Since 1928 children and adults alike have enjoyed the famous TWIZZLERS brand licorice candy and the brand is the subject of many longstanding trademark registrations. In a UDRP dispute over the domain name twizzler.com, the owner claimed that he intended to use the domain for an Internet-based brain teaser, logic puzzle or other similar style of game. Although a screen shot of the Respondent’s website from 2001 showed a graphic relating to a game, the domain has more recently resolved to a classic pay-per-click site with links to the Complainant, Hershey Chocolate & Confectionary Corporation, and its competitors. The Respondent claims he did not realize that his domain was resolving to a pay-per-click site and, as soon as he was served with the complaint, he contacted his registrar to have that content removed.
The Panelist acknowledged that the twizzler.com domain is confusingly similar to the Complainant’s trademark, under UDRP 4(a)(i) but went on to deny the claim on the ground that the Respondent had shown a legitimate interest in the domain under Policy 4(a)(ii). In support of this, the Panelist noted that the Respondent “demonstrated his intention to use the disputed domain name for an Internet based puzzle or game website” under Policy 4(c)(i) and that it did not intend to seek commercial gain under Policy 4(c)(iii). In particular, the opinion noted that, had the Complainant first contacted the Respondent before filing its complaint, the Respondent would likely have removed the pay-per-click content from the site and obviated the need for this dispute. The question of the Respondent’s bad faith was never addressed.
This opinion is interesting on a number of levels. First, the Respondent’s claim of an intention to use his domain for a puzzle site was accepted based on a single, very old screen shot and despite the Respondent’s suspicious failure to move ahead with his claimed plans after owning the domain for nearly 11 years. Next, the Panelist accepted the Respondent’s claim the he was not responsible for the pay-per-click content on his site which defies a long line of precedent that domain owners are, in fact, responsible for and in control of the content on their sites even where the content is placed automatically by a registrar. See, e.g., MasterCard International Incorporated v. Banu Asum Kilich, WIPO Case No. D2009-1525 (Panel agreed with complainant’s assertion that “as the owner of the disputed domain name, [respondent] is responsible for the contents of the website, regardless of whether a third party profits from the links placed on the website.”); Google Inc. v. Aloysius Thevarajah, NAF Claim No. FA0911001295342 (2009) (“Respondent, as the owner of the … domain name, is responsible for the content on the website under Policy ¶ 4(a)(ii).”). It is not known if this precedent was cited by the Complainant here but the Respondent clearly should have been held responsible for the content of his site. His removal of the pay-per-click content, when presented with a formal complaint, does not indicate that he did not know of the web content nor that he would have removed it had he been contacted by the Complainant prior to the complaint. Finally, even if the pay-per-click content had been removed, the Complainant’s customers would still have been confused and the TWIZZLERS brand harmed when visitors to the Respondent’s site discovered that it did not resolve.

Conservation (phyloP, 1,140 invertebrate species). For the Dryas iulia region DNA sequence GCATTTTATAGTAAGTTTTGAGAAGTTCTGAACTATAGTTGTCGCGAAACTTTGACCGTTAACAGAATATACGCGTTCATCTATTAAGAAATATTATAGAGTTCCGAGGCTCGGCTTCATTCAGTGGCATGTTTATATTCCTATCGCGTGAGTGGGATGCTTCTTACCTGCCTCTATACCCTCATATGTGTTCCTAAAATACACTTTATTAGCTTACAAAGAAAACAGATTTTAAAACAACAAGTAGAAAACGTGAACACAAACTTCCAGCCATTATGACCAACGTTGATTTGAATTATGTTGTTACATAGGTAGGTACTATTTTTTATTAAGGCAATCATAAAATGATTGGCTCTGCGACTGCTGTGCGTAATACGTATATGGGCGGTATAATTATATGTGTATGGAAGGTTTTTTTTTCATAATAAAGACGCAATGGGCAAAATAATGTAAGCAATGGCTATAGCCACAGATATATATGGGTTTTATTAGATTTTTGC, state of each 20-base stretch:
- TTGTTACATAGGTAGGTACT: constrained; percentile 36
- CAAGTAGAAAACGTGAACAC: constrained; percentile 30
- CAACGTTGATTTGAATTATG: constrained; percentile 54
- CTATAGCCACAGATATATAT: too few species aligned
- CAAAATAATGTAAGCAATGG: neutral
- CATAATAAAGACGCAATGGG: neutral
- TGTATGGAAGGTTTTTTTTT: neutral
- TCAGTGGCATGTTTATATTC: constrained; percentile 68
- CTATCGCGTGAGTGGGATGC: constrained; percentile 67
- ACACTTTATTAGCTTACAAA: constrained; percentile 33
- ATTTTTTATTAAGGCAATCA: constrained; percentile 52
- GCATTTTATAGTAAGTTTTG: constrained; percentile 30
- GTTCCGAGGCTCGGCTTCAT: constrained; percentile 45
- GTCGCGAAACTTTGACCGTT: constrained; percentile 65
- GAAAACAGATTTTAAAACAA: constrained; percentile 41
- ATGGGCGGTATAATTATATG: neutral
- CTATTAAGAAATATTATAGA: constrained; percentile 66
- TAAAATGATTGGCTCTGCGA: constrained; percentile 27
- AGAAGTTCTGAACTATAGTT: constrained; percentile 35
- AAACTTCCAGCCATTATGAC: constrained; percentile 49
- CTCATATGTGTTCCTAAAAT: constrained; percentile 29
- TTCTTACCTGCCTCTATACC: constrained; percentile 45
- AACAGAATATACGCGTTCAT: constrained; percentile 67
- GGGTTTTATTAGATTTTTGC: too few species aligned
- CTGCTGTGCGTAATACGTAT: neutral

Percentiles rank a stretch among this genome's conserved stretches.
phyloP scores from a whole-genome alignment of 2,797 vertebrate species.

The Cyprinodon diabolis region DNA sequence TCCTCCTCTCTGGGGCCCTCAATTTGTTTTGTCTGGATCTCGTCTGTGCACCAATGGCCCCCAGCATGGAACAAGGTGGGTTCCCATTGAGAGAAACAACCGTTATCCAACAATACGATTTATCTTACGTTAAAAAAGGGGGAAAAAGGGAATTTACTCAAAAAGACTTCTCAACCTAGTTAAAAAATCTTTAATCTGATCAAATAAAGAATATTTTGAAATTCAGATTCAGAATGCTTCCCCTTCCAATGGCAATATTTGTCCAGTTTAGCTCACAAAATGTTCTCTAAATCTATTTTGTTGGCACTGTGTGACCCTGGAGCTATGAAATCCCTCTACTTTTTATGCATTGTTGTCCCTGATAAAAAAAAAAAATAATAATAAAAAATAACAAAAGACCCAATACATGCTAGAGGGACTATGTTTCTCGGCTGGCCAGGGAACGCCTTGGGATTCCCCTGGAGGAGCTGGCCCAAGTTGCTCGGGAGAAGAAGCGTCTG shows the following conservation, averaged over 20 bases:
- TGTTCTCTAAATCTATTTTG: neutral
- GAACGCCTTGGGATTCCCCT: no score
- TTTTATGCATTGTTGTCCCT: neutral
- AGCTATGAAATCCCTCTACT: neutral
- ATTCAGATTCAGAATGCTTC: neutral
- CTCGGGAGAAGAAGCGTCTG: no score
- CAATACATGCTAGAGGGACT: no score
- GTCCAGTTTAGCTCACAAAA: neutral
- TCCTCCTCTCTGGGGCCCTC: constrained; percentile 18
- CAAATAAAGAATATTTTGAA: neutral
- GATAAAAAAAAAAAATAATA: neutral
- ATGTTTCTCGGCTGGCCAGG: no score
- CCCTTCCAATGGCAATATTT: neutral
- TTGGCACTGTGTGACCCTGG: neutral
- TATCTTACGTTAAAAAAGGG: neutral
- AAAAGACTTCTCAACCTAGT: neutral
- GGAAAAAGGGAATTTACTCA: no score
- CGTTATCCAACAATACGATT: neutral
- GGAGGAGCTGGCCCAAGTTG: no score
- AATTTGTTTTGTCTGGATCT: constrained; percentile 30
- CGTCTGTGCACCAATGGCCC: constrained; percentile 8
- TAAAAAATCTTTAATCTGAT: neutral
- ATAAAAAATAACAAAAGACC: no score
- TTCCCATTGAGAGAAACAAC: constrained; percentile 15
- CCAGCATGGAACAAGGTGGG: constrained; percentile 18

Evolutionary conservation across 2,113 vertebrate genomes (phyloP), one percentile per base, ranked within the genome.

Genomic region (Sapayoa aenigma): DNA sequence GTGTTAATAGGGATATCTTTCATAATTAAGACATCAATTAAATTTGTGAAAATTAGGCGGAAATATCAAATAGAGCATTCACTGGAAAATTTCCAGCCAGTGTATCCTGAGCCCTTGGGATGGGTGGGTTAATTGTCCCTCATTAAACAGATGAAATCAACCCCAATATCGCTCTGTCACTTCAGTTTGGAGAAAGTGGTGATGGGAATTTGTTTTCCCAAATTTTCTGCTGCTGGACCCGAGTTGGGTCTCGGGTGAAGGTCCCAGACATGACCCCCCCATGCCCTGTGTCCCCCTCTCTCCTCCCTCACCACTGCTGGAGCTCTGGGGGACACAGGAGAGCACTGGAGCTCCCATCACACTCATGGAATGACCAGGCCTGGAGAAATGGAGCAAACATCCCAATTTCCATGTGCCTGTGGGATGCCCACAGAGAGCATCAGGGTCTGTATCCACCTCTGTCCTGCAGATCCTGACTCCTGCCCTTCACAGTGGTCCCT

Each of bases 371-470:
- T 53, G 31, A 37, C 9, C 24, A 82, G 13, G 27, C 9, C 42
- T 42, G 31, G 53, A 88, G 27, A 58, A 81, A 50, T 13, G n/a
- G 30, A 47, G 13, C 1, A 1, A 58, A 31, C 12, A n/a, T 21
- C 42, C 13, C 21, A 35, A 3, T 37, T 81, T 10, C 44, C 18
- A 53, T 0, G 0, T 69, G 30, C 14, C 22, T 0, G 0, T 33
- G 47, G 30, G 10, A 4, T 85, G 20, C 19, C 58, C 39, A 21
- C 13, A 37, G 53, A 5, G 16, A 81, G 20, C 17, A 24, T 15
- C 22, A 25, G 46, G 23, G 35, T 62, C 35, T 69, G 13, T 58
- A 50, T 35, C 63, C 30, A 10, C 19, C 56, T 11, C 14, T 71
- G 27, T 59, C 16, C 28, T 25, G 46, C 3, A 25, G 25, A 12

The lessons for brand owners from this case are twofold: A pre-complaint demand email is good practice in many (though not all) cases to fend off the idea that a complaint could have been avoided. Further, there is no telling whether the precedent on the Respondent’s responsibility for its web content was cited here or whether it would have swayed the Panelist to rule differently. But, to help panelists reach the best and most accurate decisions, it is best to cite relevant precedent on all important points even if one might assume that they are obvious or well-established.
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